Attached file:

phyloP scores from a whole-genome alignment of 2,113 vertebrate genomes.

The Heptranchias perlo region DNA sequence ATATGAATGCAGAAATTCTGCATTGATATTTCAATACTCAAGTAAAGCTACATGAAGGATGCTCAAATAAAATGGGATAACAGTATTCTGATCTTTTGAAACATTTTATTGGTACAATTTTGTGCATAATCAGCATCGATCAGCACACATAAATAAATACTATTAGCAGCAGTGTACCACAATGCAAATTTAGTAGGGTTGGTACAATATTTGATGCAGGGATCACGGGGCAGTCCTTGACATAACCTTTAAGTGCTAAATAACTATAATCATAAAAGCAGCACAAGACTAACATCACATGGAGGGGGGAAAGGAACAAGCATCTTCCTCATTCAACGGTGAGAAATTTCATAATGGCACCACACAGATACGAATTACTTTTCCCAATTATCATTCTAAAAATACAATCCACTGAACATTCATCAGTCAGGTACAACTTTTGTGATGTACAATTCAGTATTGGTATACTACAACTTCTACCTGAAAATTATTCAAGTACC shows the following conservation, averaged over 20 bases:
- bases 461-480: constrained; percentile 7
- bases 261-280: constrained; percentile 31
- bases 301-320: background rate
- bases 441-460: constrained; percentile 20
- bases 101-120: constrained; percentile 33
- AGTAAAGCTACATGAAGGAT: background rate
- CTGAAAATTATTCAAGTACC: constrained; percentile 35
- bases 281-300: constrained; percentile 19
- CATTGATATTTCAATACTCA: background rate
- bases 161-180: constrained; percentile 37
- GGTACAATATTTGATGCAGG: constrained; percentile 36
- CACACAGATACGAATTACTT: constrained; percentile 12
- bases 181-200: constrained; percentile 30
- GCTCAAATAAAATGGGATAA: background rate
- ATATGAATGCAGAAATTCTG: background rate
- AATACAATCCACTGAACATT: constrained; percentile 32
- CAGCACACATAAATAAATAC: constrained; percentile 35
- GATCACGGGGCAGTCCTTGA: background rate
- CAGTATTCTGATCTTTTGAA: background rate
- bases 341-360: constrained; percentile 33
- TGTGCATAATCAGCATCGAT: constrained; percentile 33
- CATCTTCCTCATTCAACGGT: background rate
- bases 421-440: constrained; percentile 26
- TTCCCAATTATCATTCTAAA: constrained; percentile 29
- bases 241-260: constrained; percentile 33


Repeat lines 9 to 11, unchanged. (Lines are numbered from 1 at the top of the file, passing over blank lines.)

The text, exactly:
- CTGAAAATTATTCAAGTACC: constrained; percentile 35
- bases 281-300: constrained; percentile 19
- CATTGATATTTCAATACTCA: background rate